WOVOdat WOVOdat is a database of volcanic unrest; instrumentally and visually recorded changes in seismicity, ground deformation, gas emission, and other parameters from their normal baselines. It is sponsored by the World Organization of Volcano Observatories (WOVO) and presently hosted at the Earth Observatory of Singapore.
EarthChem EarthChem develops and maintains databases, software, and services that support the preservation, discovery, access and analysis of geochemical data, and facilitate their integration with the broad array of other available earth science parameters. EarthChem is operated by a joint team of disciplinary scientists, data scientists, data managers and information technology developers who are part of the NSF-funded data facility Integrated Earth Data Applications (IEDA). IEDA is a collaborative effort of EarthChem and the Marine Geoscience Data System (MGDS).
MODVOLC - HIGP MODIS Thermal Alert System Using infrared satellite Moderate Resolution Imaging Spectroradiometer (MODIS) data, scientists at the Hawai'i Institute of Geophysics and Planetology, University of Hawai'i, developed an automated system called MODVOLC to map thermal hot-spots in near real time. For each MODIS image, the algorithm automatically scans each 1 km pixel within it to check for high-temperature hot-spots. When one is found the date, time, location, and intensity are recorded. MODIS looks at every square km of the Earth every 48 hours, once during the day and once during the night, and the presence of two MODIS sensors in space allows at least four hot-spot observations every two days. Each day updated global maps are compiled to display the locations of all hot spots detected in the previous 24 hours. There is a drop-down list with volcano names which allow users to 'zoom-in' and examine the distribution of hot-spots at a variety of spatial scales.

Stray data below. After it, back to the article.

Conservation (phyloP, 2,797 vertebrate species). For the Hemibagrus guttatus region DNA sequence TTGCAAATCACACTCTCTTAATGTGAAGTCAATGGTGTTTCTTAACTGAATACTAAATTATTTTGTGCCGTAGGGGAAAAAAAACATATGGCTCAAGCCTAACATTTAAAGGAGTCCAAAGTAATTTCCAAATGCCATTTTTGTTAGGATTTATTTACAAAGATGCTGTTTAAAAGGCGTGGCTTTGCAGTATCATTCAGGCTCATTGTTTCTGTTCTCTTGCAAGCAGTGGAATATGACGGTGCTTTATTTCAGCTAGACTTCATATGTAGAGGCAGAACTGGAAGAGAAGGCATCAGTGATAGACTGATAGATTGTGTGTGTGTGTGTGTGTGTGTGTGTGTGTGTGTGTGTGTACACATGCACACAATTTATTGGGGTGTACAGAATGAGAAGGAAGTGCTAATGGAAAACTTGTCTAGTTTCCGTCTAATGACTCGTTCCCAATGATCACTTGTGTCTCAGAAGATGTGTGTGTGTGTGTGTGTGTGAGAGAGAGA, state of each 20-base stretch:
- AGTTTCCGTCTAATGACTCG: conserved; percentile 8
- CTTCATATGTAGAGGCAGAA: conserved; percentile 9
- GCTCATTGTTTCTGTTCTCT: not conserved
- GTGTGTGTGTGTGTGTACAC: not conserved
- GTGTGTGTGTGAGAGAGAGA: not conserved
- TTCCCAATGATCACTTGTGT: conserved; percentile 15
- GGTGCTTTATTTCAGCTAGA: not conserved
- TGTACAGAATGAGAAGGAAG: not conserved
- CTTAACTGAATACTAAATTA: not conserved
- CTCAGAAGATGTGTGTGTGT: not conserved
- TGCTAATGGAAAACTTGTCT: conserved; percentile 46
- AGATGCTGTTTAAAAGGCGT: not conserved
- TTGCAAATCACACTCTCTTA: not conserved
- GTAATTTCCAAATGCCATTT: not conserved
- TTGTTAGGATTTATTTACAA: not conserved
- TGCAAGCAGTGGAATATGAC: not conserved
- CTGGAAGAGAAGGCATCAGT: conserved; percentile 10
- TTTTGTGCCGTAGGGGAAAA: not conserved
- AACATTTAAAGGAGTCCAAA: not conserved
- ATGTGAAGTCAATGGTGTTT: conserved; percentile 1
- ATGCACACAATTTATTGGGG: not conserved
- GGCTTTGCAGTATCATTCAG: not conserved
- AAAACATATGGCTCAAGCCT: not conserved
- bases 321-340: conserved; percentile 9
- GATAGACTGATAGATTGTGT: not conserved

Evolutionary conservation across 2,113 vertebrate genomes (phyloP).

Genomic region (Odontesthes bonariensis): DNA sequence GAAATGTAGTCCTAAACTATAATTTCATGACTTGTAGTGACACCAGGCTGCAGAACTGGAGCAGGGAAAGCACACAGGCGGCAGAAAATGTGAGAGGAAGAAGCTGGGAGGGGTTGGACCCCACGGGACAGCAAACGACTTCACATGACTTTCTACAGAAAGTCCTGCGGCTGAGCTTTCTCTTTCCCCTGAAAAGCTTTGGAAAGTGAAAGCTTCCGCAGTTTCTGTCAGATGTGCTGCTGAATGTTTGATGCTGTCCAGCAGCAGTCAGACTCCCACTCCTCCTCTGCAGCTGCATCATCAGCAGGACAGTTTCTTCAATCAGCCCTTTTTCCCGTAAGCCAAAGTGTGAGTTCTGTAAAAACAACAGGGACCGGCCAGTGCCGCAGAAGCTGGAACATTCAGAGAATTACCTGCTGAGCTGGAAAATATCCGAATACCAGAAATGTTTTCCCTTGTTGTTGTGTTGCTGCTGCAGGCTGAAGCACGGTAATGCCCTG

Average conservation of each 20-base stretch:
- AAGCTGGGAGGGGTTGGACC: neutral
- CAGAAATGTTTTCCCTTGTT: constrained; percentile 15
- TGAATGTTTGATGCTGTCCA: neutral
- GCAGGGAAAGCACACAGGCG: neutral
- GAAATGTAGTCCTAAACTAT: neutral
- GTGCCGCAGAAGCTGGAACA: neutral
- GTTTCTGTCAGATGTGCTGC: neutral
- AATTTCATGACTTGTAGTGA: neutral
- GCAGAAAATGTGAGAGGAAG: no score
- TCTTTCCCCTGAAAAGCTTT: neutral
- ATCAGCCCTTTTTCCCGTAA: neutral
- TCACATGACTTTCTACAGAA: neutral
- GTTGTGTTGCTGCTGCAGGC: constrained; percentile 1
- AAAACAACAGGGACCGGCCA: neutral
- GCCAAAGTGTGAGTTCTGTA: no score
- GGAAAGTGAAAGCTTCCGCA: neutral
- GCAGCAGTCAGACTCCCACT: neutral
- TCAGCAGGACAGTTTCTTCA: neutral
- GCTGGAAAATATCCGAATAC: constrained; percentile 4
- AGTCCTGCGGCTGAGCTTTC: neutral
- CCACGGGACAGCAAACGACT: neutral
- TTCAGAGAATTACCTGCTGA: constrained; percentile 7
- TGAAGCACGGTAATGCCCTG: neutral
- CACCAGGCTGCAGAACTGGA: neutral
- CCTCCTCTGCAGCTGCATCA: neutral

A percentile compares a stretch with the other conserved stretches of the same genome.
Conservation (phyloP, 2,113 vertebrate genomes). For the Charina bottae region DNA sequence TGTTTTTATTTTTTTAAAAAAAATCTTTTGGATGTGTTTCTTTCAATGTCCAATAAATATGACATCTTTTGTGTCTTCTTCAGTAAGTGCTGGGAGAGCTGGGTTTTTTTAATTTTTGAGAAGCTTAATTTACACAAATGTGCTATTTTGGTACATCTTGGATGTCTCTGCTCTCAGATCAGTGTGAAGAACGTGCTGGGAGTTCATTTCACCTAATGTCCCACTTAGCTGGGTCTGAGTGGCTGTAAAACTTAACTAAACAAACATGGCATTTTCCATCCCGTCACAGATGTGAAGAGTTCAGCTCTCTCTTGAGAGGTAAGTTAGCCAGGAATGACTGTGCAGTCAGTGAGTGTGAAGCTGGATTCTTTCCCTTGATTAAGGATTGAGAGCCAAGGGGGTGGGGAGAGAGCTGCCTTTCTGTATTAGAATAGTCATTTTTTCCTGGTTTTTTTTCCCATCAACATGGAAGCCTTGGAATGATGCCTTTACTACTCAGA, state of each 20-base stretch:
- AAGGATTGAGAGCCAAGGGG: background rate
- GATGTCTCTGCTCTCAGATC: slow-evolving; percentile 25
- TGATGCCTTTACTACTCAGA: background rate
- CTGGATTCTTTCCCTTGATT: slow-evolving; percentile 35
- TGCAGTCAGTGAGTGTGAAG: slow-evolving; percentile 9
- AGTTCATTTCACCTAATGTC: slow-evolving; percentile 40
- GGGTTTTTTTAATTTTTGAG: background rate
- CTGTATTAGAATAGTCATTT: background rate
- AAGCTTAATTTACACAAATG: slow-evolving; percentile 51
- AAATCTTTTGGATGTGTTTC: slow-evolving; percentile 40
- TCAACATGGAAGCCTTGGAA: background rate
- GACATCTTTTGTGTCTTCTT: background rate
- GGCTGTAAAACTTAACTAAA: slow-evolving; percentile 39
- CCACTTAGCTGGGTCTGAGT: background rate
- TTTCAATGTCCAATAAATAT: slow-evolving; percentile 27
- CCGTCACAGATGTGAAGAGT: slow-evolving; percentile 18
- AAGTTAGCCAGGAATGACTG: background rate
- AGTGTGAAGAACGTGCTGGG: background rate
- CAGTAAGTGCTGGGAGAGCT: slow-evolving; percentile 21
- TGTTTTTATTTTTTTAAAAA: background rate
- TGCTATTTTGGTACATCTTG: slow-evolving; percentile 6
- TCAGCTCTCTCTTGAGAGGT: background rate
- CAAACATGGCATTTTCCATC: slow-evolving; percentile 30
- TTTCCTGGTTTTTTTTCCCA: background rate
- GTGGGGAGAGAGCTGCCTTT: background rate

MIROVA Middle InfraRed Observation of Volcanic Activity (MIROVA) is a near real time volcanic hot-spot detection system based on the analysis of MODIS (Moderate Resolution Imaging Spectroradiometer) data. In particular, MIROVA uses the Middle InfraRed Radiation (MIR), measured over target volcanoes, in order to detect, locate and measure the heat radiation sourced from volcanic activity.